Tories regain poll lead over Labour

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David Cameron was given a lift last night after a poll showed the Tories have regained their lead over Labour, with a survey putting them six points ahead.

The CommunicateResearch poll for The Independent came as the Conservative leader appealed to his party to give him more time to establish himself. Urging patience, Mr Cameron said: "People are not going to leap out of the arms of Tony Blair into the hands of someone else."

He said his leadership campaign was based on the idea that the Conservatives have to make steady, patient changes to get the party back in touch with the British people. "It is not easy," he said. His remarks on BBC Radio followed an Ipsos MORI poll showing his net approval rating had dropped from plus 14 points in January, shortly after he was elected, to minus two points. It also suggested that among those who said they would definitely vote, Labour had a two-point lead over the Tories.

Those figures were a crushing blow to Mr Cameron's hopes of establishing a long lead over Labour before Gordon Brown replaces Tony Blair. Another poll by Populus added to the Tory gloom, with figures showing Mr Brown was more popular than Mr Cameron with floating voters.

But the Independent poll showed the Tories on 38, with a lead of six percentage points over Labour on 32 per cent and the Liberal Democrats trailing on 14 per cent, with others at 16 per cent.

The Tory leadership had feared a backlash by traditional supporters over Mr Cameron's refusal to endorse tax cuts totalling £21bn which had been proposed by his tax commission under Lord Forsyth. A third survey by YouGov for The Daily Telegraph found support for the Tories on taxation had dropped from 25 per cent to 20 per cent.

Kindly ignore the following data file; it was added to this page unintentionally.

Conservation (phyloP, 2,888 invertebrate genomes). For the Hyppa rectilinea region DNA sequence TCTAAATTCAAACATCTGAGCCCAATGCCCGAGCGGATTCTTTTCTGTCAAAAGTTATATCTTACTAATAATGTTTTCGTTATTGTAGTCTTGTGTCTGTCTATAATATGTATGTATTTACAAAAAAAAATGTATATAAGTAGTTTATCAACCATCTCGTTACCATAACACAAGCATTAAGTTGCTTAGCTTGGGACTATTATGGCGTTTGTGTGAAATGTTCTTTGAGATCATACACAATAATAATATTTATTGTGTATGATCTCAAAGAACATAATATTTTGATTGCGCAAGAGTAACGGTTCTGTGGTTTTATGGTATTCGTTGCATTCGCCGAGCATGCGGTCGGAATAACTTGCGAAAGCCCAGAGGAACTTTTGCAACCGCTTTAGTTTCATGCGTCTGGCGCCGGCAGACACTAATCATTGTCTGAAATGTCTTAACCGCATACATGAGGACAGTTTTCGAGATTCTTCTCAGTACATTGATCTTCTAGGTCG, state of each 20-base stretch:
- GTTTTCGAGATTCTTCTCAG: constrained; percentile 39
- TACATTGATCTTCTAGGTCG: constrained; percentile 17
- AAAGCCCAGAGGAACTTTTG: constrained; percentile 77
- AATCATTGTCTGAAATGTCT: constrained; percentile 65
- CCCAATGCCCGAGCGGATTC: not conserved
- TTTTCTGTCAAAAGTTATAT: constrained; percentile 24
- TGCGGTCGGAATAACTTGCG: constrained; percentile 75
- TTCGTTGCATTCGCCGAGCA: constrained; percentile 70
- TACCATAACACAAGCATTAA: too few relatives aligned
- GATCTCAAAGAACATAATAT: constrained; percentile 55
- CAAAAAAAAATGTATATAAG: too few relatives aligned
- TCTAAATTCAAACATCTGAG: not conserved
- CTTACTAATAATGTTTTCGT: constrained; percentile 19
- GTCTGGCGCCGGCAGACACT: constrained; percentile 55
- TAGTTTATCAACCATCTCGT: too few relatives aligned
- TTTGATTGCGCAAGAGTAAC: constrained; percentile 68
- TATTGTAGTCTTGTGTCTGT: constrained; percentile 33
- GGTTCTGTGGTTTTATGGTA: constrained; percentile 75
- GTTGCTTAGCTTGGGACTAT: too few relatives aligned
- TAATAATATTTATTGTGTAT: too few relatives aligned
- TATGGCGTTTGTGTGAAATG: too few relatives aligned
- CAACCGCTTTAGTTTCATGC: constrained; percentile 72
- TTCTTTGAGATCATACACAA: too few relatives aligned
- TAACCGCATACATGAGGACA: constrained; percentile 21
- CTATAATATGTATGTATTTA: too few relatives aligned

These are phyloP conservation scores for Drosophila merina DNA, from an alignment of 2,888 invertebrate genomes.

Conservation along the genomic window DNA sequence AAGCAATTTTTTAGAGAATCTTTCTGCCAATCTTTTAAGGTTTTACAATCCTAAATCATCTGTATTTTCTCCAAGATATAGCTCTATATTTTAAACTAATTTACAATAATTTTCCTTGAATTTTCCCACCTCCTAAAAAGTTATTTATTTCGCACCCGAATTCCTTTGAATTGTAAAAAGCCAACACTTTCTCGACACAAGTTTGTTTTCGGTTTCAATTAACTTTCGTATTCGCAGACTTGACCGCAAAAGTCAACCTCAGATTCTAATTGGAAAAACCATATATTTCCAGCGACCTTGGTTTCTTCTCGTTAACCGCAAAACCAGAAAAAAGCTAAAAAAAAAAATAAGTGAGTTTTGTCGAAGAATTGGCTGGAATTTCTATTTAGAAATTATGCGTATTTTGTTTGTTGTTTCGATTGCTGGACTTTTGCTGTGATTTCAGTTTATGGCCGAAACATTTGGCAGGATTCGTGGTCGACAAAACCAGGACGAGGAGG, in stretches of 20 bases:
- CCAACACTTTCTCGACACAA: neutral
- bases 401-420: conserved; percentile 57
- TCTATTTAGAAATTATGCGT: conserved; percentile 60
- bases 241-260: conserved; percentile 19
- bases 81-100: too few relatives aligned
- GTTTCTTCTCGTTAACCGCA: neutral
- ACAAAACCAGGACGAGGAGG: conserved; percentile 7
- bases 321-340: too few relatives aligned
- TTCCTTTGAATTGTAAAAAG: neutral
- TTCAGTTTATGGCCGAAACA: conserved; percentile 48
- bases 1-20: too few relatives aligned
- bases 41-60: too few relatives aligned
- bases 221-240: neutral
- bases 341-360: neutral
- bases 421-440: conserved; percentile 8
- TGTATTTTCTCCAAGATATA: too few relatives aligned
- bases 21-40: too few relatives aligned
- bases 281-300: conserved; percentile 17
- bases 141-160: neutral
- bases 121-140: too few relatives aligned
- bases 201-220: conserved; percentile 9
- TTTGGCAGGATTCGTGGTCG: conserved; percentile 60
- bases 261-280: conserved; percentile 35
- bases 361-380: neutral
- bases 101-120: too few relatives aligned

Tory leadership sources said the poll findings were more in line with a poll of polls presented to the party in private last Friday showing the Conservatives were sustaining a small lead.

Mr Cameron made a direct appeal for the "baby boomer" vote by warning against allowing care homes to become ghettos. The elderly had been "airbrushed" out of popular culture, he said at a meeting of Age Concern. In a direct riposte to Mr Blair's speech to a Labour conference celebrating Britain as a "young country", Mr Cameron said: "It isn't. The fact is we are an old country, with our best years ahead of us."

Alan Milburn, the former Labour health secretary, has called for the Government to introduce an NHS credit that could be "spent" by patients in obtaining long-term care of their choice. Mr Milburn,who has acted as an "outrider" for Downing Street, said the initial focus should be on those with complex long-term care needswhere services tend to be poorest.

Mr Milburn's remarks will alarm Labour traditionalists who fear further encroachment of the private sector in the NHS.

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